The man who led one of the United Methodist Church’s strongest and largest congregations for more than three decades shared his “ideas and opinions” last week about the future of the denomination.
Dr. John Ed Mathison addressing
North Ga. pastors and leaders
Dr. John Ed Mathison, pastor of Frazer Memorial UMC in Montgomery, Ala., for 36 years, spoke at a gathering of the Wesleyan Covenant Renewal Movement, a group of theologically conservative pastors and leaders in the North Georgia Conference.
He said the most “pressing challenge” facing the UMC is a series of constitutional amendments — to be voted at this year’s Annual Conference sessions — that would separate the denomination into multiple “Regional Conferences,” each with the ability to adapt the United Methodist Book of Discipline as it so chooses.
If passed, the amendments would allow United Methodists in the United States to structurally segregate themselves from United Methodists in Africa, Asia, and Europe.
Noting that such a change would likely have a profound effect on the ministry environment in the United Methodist Church, Dr. Mathison urged his audience to get involved with educating delegates about the amendments.
“Don’t sit back and say, ‘Somebody’s going to take care of it,'” he warned. “Be sure you talk with the folks who are delegates from your church and in your area.”
Another cause of concern is the United Methodist Church’s failure to attract young people to the ministry. “It’s appalling to see the [small number] of young people under 35 who are entering the United Methodist ministry,” Dr. Mathison said. Recent studies show that only about 5 percent of UM clergy are under 35.
Source: Lewis Center for Church Leadership
A related problem is that “we seem to making it more and more difficult to enter the ministry,” especially for those who didn’t attend a UM-approved seminary.
“I am for strong standards,” he said, but “if we keep putting up bigger and bigger fences to get into the Methodist Church, we’re losing a lot of good people.”
Dr. Mathison, who now heads a leadership-training ministry, also noted that UM seminaries need to a better job of teaching students leadership skills. “How many of us took a course in seminary on leadership?” he asked. “And [yet] that’s what we do most of the time.”
Another concern Dr. Mathison focused on is the growing impact of the economic recession on local church budgets.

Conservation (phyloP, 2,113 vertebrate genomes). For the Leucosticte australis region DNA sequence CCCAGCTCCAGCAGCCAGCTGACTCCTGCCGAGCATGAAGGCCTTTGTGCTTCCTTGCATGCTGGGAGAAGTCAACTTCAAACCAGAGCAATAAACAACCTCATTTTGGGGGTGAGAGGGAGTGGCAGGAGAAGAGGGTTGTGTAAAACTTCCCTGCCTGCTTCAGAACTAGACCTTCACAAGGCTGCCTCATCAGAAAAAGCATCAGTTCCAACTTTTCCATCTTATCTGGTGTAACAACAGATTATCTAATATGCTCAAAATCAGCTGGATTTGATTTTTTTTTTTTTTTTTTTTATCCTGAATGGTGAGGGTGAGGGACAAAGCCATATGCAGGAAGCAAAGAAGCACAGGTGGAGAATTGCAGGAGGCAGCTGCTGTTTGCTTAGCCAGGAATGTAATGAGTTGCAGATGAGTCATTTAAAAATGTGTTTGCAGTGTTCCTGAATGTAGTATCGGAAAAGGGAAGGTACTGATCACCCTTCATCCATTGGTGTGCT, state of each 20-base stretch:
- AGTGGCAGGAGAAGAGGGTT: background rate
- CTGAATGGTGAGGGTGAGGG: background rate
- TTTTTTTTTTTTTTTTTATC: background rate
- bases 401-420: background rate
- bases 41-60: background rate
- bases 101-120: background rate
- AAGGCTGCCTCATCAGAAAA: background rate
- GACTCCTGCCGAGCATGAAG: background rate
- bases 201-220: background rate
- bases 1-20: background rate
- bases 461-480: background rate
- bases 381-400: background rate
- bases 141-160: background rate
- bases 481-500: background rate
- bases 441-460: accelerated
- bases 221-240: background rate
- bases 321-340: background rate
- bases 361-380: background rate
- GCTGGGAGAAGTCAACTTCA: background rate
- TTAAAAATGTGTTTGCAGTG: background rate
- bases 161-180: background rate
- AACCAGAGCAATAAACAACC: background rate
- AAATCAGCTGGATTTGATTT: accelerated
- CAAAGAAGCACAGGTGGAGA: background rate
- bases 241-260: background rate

He said leaders at the Annual Conference and General Church level could help reduce the burden on local churches by cutting some of the denominational expenses local churches are required to pay. If such leaders would publicly announce specific cuts, local churches would have a sense that they are “being heard at the upper levels,” he said.
John Ed Mathison also spoke about the need for Annual Conferences to be “more intentional in starting new churches,” noting that the planting of new fellowships gave tremendous impetus to the early Methodist movement.
He rounded out his list of seven concerns by focusing on upcoming decisions facing the United Methodist Judicial Council (Spring 2009 docket—PDF).
“I think it is extremely clear [from votes at the General Conference] how United Methodists stand worldwide on human sexuality,” he said. “And I’m just hopeful and prayerful that when the Judicial Council meets they will remember that and…act accordingly.”
Use the audio player below to listen to the first half of Dr. John Ed Mathison’s Feb. 24 address to the Wesleyan Covenant Renewal Movement at Norcross (Ga.) First United Methodist Church (19 min.).
In the second half of his address, Dr. Mathison discussed six specific ways UM pastors and leaders can expand their influence though intentional leadership.
The Wesleyan Covenant Renewal Movement was founded in 2004 to “promote the presence of leadership within the [North Georgia] Conference…committed to the renewal of historic Wesleyan standards and Biblical authority.”
An October 2008 statement detailing the WCRM’s “foci” and “core convictions” is here (PDF).
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